United Way To Cut Grants 25 Percent And Lop $1 Million From Its Own Budget

Feb 4, 2019

Updated 5:44pm
United Way of Central Carolinas plans to cut grants to nonprofits by 25 percent beginning July 1 and change its funding schedule as it deals with a decline in giving that stretches back a decade. At the same time, the organization plans to slash $1 million a year from its own budget.

Credit United Way of Central Carolinas

Giving to the organization is down by one-third since the 2008 recession, and United Ways in other cities are seeing similar trends. Here, the United Way has helped offset the decline by dipping into reserves to pay for grants to organizations such as the YMCA, Habitat for Humanity, homeless shelters and day care programs. But that's no longer sustainable, said President and CEO Laura Clark.  

"And so United Way is making some changes to make sure that our revenue is aligning with what we are giving out into the community so that we can end the reliance on that reserve fund," Clark said. 

The United Way gave $12 million in what it calls "Impact Grants" last year to 73 agencies in the five-county Charlotte region. This year, the pool of funding will shrink by one-quarter.  That's on top of a $1.5 million cut last year. 

Related Content: United Way Of Central Carolinas Names New CEO

Laura Clark, President and CEO of the United Way of Central Carolinas.
Credit United Way of Central Carolinas

Clark said she knows the cuts will hit hard. She said they're announcing the change now so nonprofits will have a few months to prepare.  She's also hoping the shift will get donors' attention.  

"I think the community needs to recognize that when funding goes down to the United Way, there are going to be people who do not receive services as a result," Clark said.

Changes are also coming to United Way grant timing. Grants traditionally have come on July 1. That worked well when most companies conducted workplace campaigns at the same time. But now, workplace giving happens all year long, and it's gotten harder to forecast how much money will be available to give out, Clark said. When giving falls short, the United Way taps its reserves to meet grant commitments.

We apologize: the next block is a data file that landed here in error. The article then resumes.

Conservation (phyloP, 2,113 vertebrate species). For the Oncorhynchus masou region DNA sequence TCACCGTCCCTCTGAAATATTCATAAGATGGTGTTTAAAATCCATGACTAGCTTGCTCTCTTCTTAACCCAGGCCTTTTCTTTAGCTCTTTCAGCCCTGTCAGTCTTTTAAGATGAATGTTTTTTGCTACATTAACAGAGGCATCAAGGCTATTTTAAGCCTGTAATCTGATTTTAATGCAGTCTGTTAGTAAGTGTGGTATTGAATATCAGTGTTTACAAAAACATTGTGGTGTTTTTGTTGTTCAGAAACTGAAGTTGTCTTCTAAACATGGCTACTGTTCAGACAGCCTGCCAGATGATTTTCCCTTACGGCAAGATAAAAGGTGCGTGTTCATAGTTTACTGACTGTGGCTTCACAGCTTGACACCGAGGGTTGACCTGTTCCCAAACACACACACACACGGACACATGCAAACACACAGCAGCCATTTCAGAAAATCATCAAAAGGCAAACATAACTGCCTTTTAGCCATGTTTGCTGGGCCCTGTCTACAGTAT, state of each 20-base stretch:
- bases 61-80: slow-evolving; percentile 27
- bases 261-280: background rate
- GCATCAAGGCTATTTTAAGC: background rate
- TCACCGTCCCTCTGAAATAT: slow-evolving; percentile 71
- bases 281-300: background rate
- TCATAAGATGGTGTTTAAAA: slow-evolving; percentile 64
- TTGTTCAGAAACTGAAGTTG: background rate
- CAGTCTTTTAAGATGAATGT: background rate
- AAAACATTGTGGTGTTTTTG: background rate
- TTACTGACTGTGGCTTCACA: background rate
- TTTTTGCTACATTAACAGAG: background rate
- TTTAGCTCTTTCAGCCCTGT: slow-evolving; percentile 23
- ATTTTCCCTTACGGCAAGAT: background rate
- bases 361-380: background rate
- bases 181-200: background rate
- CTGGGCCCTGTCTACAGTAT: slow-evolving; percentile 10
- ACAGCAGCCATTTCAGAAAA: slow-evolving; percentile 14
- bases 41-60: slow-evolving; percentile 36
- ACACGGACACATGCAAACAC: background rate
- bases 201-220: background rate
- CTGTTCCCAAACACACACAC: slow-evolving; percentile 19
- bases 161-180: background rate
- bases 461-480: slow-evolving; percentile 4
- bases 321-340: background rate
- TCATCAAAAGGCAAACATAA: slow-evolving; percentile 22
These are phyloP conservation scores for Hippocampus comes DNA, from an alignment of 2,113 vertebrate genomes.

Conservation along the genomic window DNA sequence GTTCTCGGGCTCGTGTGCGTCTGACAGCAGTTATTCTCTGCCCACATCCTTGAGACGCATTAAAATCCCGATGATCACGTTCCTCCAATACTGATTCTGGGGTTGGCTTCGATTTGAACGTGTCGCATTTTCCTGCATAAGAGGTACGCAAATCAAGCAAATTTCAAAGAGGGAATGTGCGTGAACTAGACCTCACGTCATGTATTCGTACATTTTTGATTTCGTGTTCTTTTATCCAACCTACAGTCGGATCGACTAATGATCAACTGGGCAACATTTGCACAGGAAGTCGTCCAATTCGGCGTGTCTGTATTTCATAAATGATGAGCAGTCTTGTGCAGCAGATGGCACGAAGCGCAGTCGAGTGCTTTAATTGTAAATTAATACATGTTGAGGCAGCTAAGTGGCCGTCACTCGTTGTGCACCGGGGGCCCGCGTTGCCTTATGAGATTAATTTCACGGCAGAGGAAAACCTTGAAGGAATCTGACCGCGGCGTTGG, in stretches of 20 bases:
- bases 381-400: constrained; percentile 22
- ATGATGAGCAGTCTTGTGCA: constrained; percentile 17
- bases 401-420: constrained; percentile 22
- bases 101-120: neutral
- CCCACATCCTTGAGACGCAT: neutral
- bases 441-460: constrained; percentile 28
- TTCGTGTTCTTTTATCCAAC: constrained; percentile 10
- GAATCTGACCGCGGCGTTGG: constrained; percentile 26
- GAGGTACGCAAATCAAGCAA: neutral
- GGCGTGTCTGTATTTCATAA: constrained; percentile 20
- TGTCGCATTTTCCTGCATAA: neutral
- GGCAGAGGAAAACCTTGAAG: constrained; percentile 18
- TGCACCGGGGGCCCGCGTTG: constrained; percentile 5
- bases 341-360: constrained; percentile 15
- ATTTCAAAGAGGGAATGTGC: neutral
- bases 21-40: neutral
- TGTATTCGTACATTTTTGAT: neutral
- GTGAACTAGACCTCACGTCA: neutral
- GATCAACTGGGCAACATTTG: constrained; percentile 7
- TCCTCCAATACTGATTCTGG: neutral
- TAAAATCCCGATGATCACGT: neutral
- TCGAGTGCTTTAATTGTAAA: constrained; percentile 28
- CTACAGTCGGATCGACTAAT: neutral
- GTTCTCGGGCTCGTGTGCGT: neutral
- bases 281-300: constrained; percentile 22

So this year, one time only, they'll make 18-month grants instead of 12-month grants. That will put the United Way on a calendar year grantmaking schedule, Clark said.  The nonprofits would have gotten $18 million at current funding levels, but instead will get a total of only $13.5 million after the 25 percent cut. 

Meanwhile, United Way of Central Carolinas' own operating budget for next year also will shrink, by $1 million. Clark said she doesn't have specifics yet on how many of the 47 employees might lose their jobs. 

"The most critical piece of this is that United Way modernizes and that we become an organization that is lean, efficient and is channeling as much of the funding that we receive from the community as we can back into our nonprofits," she said. 

The United Way notified partner agencies of the changes in a letter Monday afternoon. Local philanthropist Howard Levine was briefed on the plans, and said: "Really, trying to adjust their whole business model makes a lot of sense. [There will be] some short term pain, but it's so important that we have a vibrant, healthy United Way." 

Cuts will not affect newer initiatives including United Neighborhoods and Unite Charlotte, started last year to address economic mobility.

This article has been updated to clarify that grants next year over the 18 month transition period will total $13,5 million, which will be 25 percent below what organizations would have expected without cuts.